The water tastes different here. In my country water is more like metal—sharp and rusty, swallowed only after some effort. It is sometimes dark, almost the color of honey. But in my new country, the people seem unsurprised at water’s transparency, as if it isn’t supposed to have any color at all. They drink with such arrogance, as if they think water never runs out.
My mother writes in her letters that I should find our old neighbors, the ones who left the old country long ago. They will be able to show me to the small markets down dirty streets where I will be able to buy the drinks that we drink. But her letters come slowly, and by the time I receive them they are stripped of their urgency. I begin to take my mother’s commands as mere suggestions. I begin to drink this new water that smells like steam and tastes like nothing, and I am already sensing some change in me. My skin is getting lighter, and now I understand why brown is not so common here. My hair has thinned, the kinkiness loosening into silkier waves. People seem to smile at me more.
Yesterday one of these smiling people—a graduate student, an older man—asked me to join him for dinner.
“I know this amazing restaurant, it’s this amazing mixture of Burmese and Thai and Indian. You into that?” he said.
I was quickly becoming accustomed to the pinched grinning faces of this country’s men, the way they looked at me as if I were a piece of colorful candy they might like to chew. But it was the first time one of them had approached me in this way. At first I was unsure. But then, the smiling man took my hand, and squeezed. His fingers were so white, and soft as dough, and I actually thought Oh! this man must be sweet, sweet like dough. And then I said “Yes, yes!” like the women I’d seen on television commercials for jewelry stores, answering proposals for marriage.
As I was getting ready for our meeting, our date, I spent several minutes studying myself in the mirror. If my mother could see me, she would call me vain. On my neck was the mole, an inky stain from which sprouted a few coarse hairs. I rarely saw this mark because I often wear high-necked shirts, and because whenever I undress I carefully look to the ground, avoiding the one mirror in my small dormitory.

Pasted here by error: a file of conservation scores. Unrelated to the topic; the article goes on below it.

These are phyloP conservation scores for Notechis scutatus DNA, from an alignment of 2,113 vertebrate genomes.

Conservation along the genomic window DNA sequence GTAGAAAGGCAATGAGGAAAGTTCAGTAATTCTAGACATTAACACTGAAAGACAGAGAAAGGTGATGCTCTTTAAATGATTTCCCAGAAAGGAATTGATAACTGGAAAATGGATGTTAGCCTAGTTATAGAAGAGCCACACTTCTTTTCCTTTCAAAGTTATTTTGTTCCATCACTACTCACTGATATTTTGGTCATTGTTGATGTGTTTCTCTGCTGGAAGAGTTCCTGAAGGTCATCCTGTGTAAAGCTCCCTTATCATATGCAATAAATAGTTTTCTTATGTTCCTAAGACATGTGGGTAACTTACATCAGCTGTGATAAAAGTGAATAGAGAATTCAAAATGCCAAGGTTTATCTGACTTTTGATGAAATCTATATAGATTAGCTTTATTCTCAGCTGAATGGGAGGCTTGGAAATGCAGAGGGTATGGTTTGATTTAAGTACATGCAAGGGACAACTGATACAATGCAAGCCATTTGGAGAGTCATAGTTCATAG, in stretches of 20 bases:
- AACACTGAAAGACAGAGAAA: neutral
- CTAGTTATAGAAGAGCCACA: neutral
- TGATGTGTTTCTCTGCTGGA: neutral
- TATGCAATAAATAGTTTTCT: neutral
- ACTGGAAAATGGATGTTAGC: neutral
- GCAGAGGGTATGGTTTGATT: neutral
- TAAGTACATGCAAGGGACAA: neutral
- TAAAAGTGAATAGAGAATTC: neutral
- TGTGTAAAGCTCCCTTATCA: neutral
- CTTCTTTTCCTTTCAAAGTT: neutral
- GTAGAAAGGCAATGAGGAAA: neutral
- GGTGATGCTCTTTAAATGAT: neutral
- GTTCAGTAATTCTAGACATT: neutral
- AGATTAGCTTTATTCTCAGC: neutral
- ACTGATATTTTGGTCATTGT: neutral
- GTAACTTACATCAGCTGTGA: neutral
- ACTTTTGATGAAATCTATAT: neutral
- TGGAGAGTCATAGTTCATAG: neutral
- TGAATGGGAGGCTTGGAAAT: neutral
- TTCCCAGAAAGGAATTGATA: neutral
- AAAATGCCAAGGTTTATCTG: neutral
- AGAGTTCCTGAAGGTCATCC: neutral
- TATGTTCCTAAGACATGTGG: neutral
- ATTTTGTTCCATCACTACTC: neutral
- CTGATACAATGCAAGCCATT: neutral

But this was a special night. I wanted to wear a new dress that revealed the very tops of my shoulders. I’d bought it that same day at a second-hand shop near the college, almost immediately after the smiling man let go of my hand. I found it at the bottom of a discount bin, purely my good fortune. But when I put on the dress, and saw the mole—something I’d been born with and which refused to disappear no matter how much water I drank—I thought Everything will be ruined. I searched my memory to recall if I had ever seen any of this country’s women with such a mark on their pale pinkish necks, a black ball with little hairs sprouting about like mine. I had not.
I looked through the drawers of my bathroom for a tweezer. There was only a safety pin. I took it to the mirror and looked directly into my own eyes as I dug into my skin, winding the hairs around the sharp needle. I pulled them out. I jabbed the pin gently, but still, I bled. The pain was small but it made my eyes water. I hadn’t cried since arriving in this country, so when the tears met my mouth I was surprised at the taste.
Tomorrow I’ll write a letter to my mother, explaining how different the act of crying is here. She loves for me to explain to her the differences between us and them. I’ll explain to her that when they cry, the water in their bodies changes from the tastelessness of before to a rather pungent—almost spicy—water. But somehow it still tastes clean. Not at all like when we cry. With us, the water comes out of the body the same way that it goes in: dirty.
In the letter I will not tell her how my body has changed, how my tears now taste so clean, how I’m becoming more and more like them every day. How thirsty I always am. I’ll put the letter in a box, together with a bottle of water from my new country. And pray that my mother drinks.